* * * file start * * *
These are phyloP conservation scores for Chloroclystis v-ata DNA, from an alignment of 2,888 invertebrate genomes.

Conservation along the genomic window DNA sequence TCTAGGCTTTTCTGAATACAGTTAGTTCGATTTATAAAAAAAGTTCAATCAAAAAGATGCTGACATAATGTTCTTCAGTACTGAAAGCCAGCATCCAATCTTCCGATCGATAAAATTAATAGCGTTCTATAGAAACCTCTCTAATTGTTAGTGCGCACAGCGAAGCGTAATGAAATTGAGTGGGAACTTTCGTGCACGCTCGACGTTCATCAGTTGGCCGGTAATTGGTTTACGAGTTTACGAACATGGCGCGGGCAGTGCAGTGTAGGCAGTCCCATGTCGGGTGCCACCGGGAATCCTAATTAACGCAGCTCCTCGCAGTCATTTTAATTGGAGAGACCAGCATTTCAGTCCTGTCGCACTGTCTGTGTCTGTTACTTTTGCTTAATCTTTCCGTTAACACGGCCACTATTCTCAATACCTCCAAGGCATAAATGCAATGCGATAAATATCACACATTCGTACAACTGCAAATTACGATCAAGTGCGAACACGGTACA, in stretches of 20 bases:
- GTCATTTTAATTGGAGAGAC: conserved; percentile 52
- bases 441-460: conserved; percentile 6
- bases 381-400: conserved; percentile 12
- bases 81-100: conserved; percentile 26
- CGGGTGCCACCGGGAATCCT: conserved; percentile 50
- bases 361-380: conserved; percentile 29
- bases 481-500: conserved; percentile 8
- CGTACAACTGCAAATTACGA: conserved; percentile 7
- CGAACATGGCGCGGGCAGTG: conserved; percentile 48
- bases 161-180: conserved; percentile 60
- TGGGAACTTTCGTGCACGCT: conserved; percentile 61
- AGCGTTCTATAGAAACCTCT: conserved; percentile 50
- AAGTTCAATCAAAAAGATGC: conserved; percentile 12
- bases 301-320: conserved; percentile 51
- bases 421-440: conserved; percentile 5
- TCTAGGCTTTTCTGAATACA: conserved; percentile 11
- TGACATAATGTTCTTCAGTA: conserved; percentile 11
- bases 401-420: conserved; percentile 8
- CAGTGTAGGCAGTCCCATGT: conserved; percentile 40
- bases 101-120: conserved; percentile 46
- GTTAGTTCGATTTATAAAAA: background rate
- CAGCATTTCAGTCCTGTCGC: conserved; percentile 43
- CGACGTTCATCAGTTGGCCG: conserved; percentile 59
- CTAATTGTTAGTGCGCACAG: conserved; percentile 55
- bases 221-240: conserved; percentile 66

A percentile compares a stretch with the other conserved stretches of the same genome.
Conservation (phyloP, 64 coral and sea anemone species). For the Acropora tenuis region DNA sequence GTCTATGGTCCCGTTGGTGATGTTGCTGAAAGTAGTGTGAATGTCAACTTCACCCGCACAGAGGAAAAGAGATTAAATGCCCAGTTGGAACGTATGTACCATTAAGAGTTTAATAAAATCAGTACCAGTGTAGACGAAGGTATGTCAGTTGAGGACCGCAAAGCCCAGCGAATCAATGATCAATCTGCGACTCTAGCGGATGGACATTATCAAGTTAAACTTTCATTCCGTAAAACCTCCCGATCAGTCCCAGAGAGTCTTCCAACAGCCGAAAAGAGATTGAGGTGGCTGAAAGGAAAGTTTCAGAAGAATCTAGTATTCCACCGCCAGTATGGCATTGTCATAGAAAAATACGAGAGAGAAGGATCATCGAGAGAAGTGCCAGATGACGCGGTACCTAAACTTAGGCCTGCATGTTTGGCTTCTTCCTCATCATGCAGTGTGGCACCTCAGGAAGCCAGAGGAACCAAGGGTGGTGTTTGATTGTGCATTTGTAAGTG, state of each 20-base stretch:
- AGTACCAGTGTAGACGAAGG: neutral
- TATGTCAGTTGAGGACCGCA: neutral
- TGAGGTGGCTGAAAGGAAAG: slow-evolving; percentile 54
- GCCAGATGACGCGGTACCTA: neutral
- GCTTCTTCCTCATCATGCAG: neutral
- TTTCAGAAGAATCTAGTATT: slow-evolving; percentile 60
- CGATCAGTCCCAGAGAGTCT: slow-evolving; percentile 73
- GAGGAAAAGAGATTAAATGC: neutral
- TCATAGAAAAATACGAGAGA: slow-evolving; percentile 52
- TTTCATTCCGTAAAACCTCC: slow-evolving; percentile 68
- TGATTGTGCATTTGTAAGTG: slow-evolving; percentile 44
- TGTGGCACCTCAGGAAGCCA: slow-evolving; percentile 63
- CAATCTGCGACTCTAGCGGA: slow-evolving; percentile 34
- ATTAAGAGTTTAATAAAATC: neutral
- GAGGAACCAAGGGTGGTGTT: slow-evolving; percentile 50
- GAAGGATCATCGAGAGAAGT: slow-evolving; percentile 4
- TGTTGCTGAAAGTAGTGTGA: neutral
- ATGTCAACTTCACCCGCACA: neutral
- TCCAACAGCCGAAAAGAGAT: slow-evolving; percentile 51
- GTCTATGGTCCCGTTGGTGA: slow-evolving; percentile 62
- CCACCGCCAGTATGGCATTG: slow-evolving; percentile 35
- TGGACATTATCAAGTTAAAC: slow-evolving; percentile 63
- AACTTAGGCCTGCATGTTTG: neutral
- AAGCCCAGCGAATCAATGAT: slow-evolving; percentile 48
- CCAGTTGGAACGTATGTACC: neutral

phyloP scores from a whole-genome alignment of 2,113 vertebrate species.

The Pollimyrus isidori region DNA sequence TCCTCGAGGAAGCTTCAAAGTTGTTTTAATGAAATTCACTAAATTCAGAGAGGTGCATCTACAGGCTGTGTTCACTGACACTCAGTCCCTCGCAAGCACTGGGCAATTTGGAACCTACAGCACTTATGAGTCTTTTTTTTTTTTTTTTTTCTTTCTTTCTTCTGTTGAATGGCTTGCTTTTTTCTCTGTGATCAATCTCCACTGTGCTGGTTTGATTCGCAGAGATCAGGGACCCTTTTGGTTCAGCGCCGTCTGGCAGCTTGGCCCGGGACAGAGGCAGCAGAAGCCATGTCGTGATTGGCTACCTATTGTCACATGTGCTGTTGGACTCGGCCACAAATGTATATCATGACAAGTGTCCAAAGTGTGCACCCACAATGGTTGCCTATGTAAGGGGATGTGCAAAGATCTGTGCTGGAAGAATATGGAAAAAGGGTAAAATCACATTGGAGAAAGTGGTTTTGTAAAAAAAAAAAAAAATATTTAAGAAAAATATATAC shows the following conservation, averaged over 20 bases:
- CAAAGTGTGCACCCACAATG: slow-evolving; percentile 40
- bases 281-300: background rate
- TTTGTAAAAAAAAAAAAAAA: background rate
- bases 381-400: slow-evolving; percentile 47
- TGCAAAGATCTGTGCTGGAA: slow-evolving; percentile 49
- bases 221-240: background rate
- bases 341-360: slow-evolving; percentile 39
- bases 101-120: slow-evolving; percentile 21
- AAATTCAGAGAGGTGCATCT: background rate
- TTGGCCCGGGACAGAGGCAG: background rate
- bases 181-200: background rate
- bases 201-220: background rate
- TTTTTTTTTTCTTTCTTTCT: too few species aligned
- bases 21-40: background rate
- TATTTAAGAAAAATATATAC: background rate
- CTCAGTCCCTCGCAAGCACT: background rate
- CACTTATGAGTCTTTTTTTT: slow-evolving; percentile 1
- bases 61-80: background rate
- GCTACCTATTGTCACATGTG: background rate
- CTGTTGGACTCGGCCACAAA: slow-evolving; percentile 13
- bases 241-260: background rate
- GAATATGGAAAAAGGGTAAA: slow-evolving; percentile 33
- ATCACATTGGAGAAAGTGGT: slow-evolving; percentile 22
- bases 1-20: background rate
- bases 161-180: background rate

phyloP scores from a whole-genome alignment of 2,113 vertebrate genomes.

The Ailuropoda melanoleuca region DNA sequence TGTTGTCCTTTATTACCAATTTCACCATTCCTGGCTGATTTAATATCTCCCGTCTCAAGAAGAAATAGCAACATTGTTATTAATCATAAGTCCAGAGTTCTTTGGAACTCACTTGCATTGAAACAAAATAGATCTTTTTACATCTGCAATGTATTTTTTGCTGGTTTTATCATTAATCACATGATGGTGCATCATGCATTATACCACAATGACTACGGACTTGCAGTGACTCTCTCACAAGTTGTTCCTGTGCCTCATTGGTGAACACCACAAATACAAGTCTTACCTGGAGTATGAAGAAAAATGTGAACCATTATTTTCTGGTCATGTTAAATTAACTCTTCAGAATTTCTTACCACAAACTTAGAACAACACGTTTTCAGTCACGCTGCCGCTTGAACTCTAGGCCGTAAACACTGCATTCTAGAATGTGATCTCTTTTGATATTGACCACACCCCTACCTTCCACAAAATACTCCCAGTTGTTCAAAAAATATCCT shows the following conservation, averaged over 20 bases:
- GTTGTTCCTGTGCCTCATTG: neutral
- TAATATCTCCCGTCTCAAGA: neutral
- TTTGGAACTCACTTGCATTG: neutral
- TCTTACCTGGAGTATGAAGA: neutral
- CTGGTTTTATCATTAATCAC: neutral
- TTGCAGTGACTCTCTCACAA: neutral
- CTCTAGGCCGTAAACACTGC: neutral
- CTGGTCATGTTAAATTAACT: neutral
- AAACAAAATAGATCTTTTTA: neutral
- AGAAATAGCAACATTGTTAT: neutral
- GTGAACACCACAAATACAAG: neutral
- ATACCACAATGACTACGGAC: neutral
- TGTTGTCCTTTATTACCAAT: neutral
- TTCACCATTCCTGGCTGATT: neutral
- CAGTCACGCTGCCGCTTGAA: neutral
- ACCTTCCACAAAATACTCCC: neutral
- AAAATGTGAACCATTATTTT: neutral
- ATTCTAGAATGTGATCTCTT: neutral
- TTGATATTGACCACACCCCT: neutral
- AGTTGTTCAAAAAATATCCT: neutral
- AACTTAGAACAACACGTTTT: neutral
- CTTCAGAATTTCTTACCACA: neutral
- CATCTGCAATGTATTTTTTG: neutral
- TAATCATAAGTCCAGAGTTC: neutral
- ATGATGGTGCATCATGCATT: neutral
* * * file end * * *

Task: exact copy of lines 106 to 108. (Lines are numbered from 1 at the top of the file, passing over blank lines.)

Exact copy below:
- CATCTGCAATGTATTTTTTG: neutral
- TAATCATAAGTCCAGAGTTC: neutral
- ATGATGGTGCATCATGCATT: neutral